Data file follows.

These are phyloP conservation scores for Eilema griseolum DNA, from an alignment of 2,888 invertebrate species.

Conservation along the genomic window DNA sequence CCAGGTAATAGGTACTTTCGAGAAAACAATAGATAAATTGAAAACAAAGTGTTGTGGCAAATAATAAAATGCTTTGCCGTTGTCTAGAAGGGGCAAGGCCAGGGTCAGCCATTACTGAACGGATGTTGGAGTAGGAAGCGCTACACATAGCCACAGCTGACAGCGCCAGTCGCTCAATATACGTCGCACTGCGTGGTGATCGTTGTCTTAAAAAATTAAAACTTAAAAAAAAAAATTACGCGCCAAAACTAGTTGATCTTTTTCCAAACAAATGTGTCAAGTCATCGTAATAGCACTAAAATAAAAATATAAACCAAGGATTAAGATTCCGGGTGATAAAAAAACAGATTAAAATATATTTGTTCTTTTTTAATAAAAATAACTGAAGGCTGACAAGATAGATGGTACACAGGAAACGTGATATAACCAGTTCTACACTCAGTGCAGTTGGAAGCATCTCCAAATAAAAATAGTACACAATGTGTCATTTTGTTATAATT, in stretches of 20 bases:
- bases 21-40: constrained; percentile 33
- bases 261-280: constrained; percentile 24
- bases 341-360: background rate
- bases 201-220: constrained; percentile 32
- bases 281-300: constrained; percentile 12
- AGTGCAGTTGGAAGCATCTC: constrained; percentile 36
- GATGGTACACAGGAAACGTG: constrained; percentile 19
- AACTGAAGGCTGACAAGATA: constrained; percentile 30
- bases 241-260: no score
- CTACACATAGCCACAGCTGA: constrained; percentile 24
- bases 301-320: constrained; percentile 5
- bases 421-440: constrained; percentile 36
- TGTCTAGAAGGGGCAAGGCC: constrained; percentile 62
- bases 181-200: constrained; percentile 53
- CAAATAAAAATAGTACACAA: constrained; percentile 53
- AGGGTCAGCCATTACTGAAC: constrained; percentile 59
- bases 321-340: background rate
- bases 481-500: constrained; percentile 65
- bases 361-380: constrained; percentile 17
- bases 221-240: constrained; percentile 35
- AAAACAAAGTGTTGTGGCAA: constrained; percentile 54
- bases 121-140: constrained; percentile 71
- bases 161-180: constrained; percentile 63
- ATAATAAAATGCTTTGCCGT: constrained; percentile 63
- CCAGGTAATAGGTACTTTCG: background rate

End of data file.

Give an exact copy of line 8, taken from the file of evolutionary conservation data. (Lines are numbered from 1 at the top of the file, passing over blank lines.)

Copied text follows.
- AGTGCAGTTGGAAGCATCTC: constrained; percentile 36